Workable Presentations. 20 or so Tips to a Successful Presentation Created by S. L. Shea Dept of Family & Comm. Medicine Southern Illinois University School of Medicine Modified by N. Mogharreban Dept. of Computer Science Southern Illinois University. Tips on Background.
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20 or so Tips to a
Created by S. L. Shea
Dept of Family & Comm. Medicine
Southern Illinois University
School of Medicine
Modified by N. Mogharreban
Dept. of Computer Science
Southern Illinois University
Tips on Background
Is white is boring?
Clutter is confusing.
Select font for
Fancy fonts confuse
Text Choice, examples
Fewer Words = Better
Do not type a full sentence in each point, but rather just a word or two to help you remember and communicate your thought. Wordiness = Bad
This Circus of fonts may be “look” ok to you but detracts
This pretty font is all but impossible to read.
Talk about what’s on the slide.
Less is better
Omit items not in talk
Exception: if you think a particular question is likely, add a slide to your file and place it after your closing so it’s there if you need it. Or hide it.
How many slides?
The extremes are easy to set
No more than 1 or 2 slides per minute.
At least 1 slide every 5 minutes
(unless they contain animation).
Depends on the complexity of the points, but …
Maximum of 6 or 7 bullets per slide
Need more? Use another slide
~ 5% of audience is colorblind.
To them, these words
May look the same color.
Is black and white alone effective?
If not, consider color?
printed handouts: black & white or color
Preview both talk and the handouts in BW and color
Contrast = darkness minus paleness of the colors.
Black and white are highest contrast: usually easy to read.
Background of this slide is gray, so text in whitecould disappear.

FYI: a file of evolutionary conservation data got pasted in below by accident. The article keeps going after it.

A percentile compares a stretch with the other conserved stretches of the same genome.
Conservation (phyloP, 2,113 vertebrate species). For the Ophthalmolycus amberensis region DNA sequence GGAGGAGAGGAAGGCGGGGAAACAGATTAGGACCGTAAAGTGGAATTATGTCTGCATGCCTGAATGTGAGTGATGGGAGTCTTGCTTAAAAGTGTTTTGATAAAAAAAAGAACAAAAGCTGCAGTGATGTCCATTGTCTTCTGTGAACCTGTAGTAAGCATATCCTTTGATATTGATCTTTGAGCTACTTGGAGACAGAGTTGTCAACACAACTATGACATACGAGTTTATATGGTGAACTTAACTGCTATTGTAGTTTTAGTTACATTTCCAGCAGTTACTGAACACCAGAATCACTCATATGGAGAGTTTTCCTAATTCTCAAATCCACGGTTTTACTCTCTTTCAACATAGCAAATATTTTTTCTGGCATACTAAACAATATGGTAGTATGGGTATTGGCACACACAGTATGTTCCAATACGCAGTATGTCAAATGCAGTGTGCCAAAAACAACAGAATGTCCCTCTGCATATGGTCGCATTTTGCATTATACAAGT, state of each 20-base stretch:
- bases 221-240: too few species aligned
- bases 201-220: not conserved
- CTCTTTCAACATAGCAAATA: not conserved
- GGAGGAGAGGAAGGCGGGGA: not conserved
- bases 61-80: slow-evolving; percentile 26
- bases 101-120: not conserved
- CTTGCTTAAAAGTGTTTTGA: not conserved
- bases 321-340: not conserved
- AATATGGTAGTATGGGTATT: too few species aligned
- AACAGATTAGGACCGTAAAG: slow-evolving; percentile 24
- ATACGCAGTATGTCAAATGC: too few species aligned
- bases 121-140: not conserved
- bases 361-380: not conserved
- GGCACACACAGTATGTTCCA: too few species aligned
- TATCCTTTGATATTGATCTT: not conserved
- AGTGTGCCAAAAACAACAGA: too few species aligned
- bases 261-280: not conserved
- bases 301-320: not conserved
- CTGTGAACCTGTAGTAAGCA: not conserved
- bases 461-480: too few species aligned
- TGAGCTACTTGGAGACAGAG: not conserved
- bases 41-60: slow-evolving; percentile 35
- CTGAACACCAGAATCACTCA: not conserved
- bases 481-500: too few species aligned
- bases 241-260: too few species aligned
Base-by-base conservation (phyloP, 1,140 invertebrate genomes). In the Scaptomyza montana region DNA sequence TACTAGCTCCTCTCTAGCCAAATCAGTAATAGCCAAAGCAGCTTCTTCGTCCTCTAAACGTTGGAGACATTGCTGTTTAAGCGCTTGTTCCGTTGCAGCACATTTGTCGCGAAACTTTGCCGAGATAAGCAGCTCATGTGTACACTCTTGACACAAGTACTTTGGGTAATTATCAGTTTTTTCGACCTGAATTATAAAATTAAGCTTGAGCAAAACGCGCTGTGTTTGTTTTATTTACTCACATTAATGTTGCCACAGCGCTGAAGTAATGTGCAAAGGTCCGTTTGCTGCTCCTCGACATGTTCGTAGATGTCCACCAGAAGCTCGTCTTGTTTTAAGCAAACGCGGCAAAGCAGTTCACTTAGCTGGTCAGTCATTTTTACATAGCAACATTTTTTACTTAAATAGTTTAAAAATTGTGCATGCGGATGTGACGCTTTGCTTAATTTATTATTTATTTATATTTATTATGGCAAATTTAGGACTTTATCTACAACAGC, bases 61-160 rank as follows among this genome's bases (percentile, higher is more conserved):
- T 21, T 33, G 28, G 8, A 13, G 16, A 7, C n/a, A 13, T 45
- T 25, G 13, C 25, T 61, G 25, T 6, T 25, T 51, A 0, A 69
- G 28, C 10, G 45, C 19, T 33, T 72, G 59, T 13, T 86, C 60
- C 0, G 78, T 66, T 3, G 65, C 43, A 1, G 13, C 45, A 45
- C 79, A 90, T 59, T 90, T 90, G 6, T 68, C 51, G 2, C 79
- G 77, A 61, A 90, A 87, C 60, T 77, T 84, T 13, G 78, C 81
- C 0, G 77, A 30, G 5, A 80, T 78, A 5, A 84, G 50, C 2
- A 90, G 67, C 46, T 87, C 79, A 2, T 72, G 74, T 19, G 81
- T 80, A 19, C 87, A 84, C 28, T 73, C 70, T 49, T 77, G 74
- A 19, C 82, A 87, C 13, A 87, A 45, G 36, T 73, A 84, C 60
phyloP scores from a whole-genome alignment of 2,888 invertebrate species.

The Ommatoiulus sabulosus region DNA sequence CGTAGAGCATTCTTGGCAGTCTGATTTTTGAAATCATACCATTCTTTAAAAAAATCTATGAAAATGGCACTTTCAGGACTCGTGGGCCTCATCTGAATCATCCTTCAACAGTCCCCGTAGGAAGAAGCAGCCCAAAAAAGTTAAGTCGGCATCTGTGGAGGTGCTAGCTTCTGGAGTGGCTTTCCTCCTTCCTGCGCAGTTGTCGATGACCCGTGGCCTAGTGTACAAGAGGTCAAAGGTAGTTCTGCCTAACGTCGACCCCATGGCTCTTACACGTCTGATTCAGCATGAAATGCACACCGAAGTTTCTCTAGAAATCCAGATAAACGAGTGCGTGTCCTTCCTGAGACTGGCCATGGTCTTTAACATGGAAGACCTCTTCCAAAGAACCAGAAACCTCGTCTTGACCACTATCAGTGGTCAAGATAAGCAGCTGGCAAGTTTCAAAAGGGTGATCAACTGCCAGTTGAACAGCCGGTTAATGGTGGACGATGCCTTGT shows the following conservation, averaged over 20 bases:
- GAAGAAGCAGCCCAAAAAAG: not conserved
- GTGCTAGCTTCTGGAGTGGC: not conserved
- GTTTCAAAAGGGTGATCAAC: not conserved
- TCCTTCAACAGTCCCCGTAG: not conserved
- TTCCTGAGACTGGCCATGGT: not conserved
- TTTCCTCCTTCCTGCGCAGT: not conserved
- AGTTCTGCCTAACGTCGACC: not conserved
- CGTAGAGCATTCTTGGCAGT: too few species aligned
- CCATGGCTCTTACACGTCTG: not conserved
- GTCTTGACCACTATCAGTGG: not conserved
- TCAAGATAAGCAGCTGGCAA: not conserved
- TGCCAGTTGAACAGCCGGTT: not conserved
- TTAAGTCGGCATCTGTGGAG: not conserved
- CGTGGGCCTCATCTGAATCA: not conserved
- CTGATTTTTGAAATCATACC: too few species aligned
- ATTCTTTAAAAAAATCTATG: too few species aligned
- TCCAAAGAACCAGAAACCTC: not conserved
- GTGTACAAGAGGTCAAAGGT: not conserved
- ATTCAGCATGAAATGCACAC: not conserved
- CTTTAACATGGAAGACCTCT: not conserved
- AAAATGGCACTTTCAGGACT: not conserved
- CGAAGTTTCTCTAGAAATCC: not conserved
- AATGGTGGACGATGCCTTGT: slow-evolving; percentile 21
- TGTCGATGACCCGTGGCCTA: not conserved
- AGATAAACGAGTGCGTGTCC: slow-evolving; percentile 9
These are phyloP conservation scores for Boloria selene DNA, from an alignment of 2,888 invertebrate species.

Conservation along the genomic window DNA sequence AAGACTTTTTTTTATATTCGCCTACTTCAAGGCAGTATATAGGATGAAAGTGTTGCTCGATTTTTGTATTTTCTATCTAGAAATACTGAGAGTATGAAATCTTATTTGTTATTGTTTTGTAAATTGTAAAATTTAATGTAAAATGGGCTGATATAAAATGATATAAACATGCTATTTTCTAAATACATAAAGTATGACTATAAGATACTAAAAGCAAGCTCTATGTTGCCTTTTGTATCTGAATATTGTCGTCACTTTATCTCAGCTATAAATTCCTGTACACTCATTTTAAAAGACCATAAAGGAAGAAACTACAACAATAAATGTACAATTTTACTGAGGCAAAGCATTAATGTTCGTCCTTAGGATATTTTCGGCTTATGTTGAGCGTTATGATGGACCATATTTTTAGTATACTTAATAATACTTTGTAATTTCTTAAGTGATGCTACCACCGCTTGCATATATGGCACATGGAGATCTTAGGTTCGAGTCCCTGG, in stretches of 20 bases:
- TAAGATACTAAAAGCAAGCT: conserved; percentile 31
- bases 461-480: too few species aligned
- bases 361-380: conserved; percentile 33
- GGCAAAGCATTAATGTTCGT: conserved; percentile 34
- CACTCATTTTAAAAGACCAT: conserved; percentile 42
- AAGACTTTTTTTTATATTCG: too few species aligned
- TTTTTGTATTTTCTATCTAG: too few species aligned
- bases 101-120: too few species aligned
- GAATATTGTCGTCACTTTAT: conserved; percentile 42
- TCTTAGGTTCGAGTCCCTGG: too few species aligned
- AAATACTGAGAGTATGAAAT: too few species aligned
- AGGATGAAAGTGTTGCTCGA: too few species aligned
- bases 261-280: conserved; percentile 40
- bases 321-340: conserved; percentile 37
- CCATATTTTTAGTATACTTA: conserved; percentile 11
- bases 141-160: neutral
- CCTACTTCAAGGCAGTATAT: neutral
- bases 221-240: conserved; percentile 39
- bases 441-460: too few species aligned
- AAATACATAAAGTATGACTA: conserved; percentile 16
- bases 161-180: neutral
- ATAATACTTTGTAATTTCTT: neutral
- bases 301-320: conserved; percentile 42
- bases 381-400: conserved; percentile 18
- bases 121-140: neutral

Do you need one? Large room Yes
Speak slowly and clearly.
If narrating slides, use good mike
No hum, strong sound
Have someone else review your presentation
Need fresh pair of eyes and ears
Spell check your presentation.
And then do it again. Backwards!(reading the slides from #20 to #1).
Start your presentation strong.
Speak loudly and clearly.
Do not rush through your presentation
Cover less in talk : Put details in Paper
Practice presentation several times until you can deliver it in the allotted time without rushing it.
Size of Images
When in doubt, make images and text too large.
Rule of thumb, read 5 feet from computer screen or they’re too small.
Can use transitions and animations
to bring attention to points
Keep them simple and consistent.
Random animation disrupts
Plan for Disaster
Bring paper copy of your talk
Bring copies on both CD and memory stick
Place copy on web
Talk to Audience
Don’t talk to your slides
Slides just summarize your talk
Look at different people, face to face
Turn back to screen
once you’re sure the right slide is up.
But sometimes recipe for disaster.
If not sure of audience, play it straight.
Your Message is Special,so limit “special effects”
Don’t let Fancy Effects detract from your message
Tell people when you’re done.
Put in a slide that says “The End” or “C’est Fini” or “Thank You”.
(How else will they know when to applaud?)
Include just-in-case slides if needed to cover some obscure point or potential objection
Normally these are not shown
Prepare them if you anticipate a question or objection